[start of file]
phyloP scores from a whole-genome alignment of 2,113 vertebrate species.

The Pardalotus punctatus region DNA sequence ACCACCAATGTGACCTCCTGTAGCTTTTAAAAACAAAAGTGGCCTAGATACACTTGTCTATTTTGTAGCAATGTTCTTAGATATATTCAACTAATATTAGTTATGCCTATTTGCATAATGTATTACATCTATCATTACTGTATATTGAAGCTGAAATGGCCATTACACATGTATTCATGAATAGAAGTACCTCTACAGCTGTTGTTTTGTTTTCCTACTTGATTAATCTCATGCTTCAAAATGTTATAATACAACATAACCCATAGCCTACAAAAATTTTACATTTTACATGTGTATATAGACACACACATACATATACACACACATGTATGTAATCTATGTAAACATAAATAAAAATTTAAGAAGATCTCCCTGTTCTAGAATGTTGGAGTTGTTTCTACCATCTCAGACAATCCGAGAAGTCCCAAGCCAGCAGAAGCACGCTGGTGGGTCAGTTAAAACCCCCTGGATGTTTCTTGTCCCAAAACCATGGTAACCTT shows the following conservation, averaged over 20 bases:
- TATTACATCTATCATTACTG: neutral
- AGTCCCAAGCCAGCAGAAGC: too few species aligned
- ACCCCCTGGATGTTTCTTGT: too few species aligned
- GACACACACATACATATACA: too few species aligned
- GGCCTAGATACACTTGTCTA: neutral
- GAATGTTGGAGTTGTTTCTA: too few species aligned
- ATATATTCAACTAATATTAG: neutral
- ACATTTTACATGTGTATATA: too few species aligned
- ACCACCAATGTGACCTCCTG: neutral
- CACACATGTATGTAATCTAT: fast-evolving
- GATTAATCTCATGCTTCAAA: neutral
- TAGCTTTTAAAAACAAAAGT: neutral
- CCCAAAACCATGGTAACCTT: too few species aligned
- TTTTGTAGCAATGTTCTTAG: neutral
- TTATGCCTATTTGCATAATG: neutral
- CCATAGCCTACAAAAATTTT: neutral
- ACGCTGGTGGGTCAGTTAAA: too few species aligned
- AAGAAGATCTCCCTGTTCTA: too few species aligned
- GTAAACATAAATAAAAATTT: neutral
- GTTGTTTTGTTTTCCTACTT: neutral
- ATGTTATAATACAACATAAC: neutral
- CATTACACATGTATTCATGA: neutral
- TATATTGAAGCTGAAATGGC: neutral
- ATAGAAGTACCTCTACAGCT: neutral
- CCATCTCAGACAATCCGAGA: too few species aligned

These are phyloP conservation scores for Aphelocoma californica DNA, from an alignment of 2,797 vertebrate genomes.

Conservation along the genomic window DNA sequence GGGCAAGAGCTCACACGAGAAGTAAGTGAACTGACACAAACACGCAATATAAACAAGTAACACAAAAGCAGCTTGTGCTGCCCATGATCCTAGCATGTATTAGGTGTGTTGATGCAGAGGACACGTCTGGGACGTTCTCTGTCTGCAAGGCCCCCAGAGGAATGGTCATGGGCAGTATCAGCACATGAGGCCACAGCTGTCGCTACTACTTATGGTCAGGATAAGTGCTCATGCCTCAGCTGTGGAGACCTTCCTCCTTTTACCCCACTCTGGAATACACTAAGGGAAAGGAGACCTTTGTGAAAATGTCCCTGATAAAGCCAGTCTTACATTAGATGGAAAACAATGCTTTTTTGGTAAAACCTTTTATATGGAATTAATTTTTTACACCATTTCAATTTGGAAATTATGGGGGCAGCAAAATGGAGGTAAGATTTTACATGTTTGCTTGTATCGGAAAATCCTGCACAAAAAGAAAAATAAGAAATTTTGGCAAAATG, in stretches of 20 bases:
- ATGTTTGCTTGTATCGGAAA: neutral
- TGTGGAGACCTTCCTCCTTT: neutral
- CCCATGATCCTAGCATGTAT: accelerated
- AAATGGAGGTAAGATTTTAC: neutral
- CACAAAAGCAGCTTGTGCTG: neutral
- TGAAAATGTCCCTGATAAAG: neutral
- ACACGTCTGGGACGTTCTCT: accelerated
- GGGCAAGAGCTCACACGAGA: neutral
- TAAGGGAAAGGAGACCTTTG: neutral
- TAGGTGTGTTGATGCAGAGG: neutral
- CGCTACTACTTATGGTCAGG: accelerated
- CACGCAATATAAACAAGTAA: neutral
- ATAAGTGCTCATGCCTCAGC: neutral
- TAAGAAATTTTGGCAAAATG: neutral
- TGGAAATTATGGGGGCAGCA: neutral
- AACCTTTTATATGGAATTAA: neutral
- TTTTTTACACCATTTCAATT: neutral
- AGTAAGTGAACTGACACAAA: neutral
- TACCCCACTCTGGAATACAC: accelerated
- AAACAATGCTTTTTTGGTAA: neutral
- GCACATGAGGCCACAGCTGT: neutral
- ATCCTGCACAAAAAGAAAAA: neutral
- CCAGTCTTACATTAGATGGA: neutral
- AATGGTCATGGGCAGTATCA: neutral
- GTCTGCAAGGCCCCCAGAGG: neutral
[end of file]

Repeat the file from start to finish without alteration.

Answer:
phyloP scores from a whole-genome alignment of 2,113 vertebrate species.

The Pardalotus punctatus region DNA sequence ACCACCAATGTGACCTCCTGTAGCTTTTAAAAACAAAAGTGGCCTAGATACACTTGTCTATTTTGTAGCAATGTTCTTAGATATATTCAACTAATATTAGTTATGCCTATTTGCATAATGTATTACATCTATCATTACTGTATATTGAAGCTGAAATGGCCATTACACATGTATTCATGAATAGAAGTACCTCTACAGCTGTTGTTTTGTTTTCCTACTTGATTAATCTCATGCTTCAAAATGTTATAATACAACATAACCCATAGCCTACAAAAATTTTACATTTTACATGTGTATATAGACACACACATACATATACACACACATGTATGTAATCTATGTAAACATAAATAAAAATTTAAGAAGATCTCCCTGTTCTAGAATGTTGGAGTTGTTTCTACCATCTCAGACAATCCGAGAAGTCCCAAGCCAGCAGAAGCACGCTGGTGGGTCAGTTAAAACCCCCTGGATGTTTCTTGTCCCAAAACCATGGTAACCTT shows the following conservation, averaged over 20 bases:
- TATTACATCTATCATTACTG: neutral
- AGTCCCAAGCCAGCAGAAGC: too few species aligned
- ACCCCCTGGATGTTTCTTGT: too few species aligned
- GACACACACATACATATACA: too few species aligned
- GGCCTAGATACACTTGTCTA: neutral
- GAATGTTGGAGTTGTTTCTA: too few species aligned
- ATATATTCAACTAATATTAG: neutral
- ACATTTTACATGTGTATATA: too few species aligned
- ACCACCAATGTGACCTCCTG: neutral
- CACACATGTATGTAATCTAT: fast-evolving
- GATTAATCTCATGCTTCAAA: neutral
- TAGCTTTTAAAAACAAAAGT: neutral
- CCCAAAACCATGGTAACCTT: too few species aligned
- TTTTGTAGCAATGTTCTTAG: neutral
- TTATGCCTATTTGCATAATG: neutral
- CCATAGCCTACAAAAATTTT: neutral
- ACGCTGGTGGGTCAGTTAAA: too few species aligned
- AAGAAGATCTCCCTGTTCTA: too few species aligned
- GTAAACATAAATAAAAATTT: neutral
- GTTGTTTTGTTTTCCTACTT: neutral
- ATGTTATAATACAACATAAC: neutral
- CATTACACATGTATTCATGA: neutral
- TATATTGAAGCTGAAATGGC: neutral
- ATAGAAGTACCTCTACAGCT: neutral
- CCATCTCAGACAATCCGAGA: too few species aligned

These are phyloP conservation scores for Aphelocoma californica DNA, from an alignment of 2,797 vertebrate genomes.

Conservation along the genomic window DNA sequence GGGCAAGAGCTCACACGAGAAGTAAGTGAACTGACACAAACACGCAATATAAACAAGTAACACAAAAGCAGCTTGTGCTGCCCATGATCCTAGCATGTATTAGGTGTGTTGATGCAGAGGACACGTCTGGGACGTTCTCTGTCTGCAAGGCCCCCAGAGGAATGGTCATGGGCAGTATCAGCACATGAGGCCACAGCTGTCGCTACTACTTATGGTCAGGATAAGTGCTCATGCCTCAGCTGTGGAGACCTTCCTCCTTTTACCCCACTCTGGAATACACTAAGGGAAAGGAGACCTTTGTGAAAATGTCCCTGATAAAGCCAGTCTTACATTAGATGGAAAACAATGCTTTTTTGGTAAAACCTTTTATATGGAATTAATTTTTTACACCATTTCAATTTGGAAATTATGGGGGCAGCAAAATGGAGGTAAGATTTTACATGTTTGCTTGTATCGGAAAATCCTGCACAAAAAGAAAAATAAGAAATTTTGGCAAAATG, in stretches of 20 bases:
- ATGTTTGCTTGTATCGGAAA: neutral
- TGTGGAGACCTTCCTCCTTT: neutral
- CCCATGATCCTAGCATGTAT: accelerated
- AAATGGAGGTAAGATTTTAC: neutral
- CACAAAAGCAGCTTGTGCTG: neutral
- TGAAAATGTCCCTGATAAAG: neutral
- ACACGTCTGGGACGTTCTCT: accelerated
- GGGCAAGAGCTCACACGAGA: neutral
- TAAGGGAAAGGAGACCTTTG: neutral
- TAGGTGTGTTGATGCAGAGG: neutral
- CGCTACTACTTATGGTCAGG: accelerated
- CACGCAATATAAACAAGTAA: neutral
- ATAAGTGCTCATGCCTCAGC: neutral
- TAAGAAATTTTGGCAAAATG: neutral
- TGGAAATTATGGGGGCAGCA: neutral
- AACCTTTTATATGGAATTAA: neutral
- TTTTTTACACCATTTCAATT: neutral
- AGTAAGTGAACTGACACAAA: neutral
- TACCCCACTCTGGAATACAC: accelerated
- AAACAATGCTTTTTTGGTAA: neutral
- GCACATGAGGCCACAGCTGT: neutral
- ATCCTGCACAAAAAGAAAAA: neutral
- CCAGTCTTACATTAGATGGA: neutral
- AATGGTCATGGGCAGTATCA: neutral
- GTCTGCAAGGCCCCCAGAGG: neutral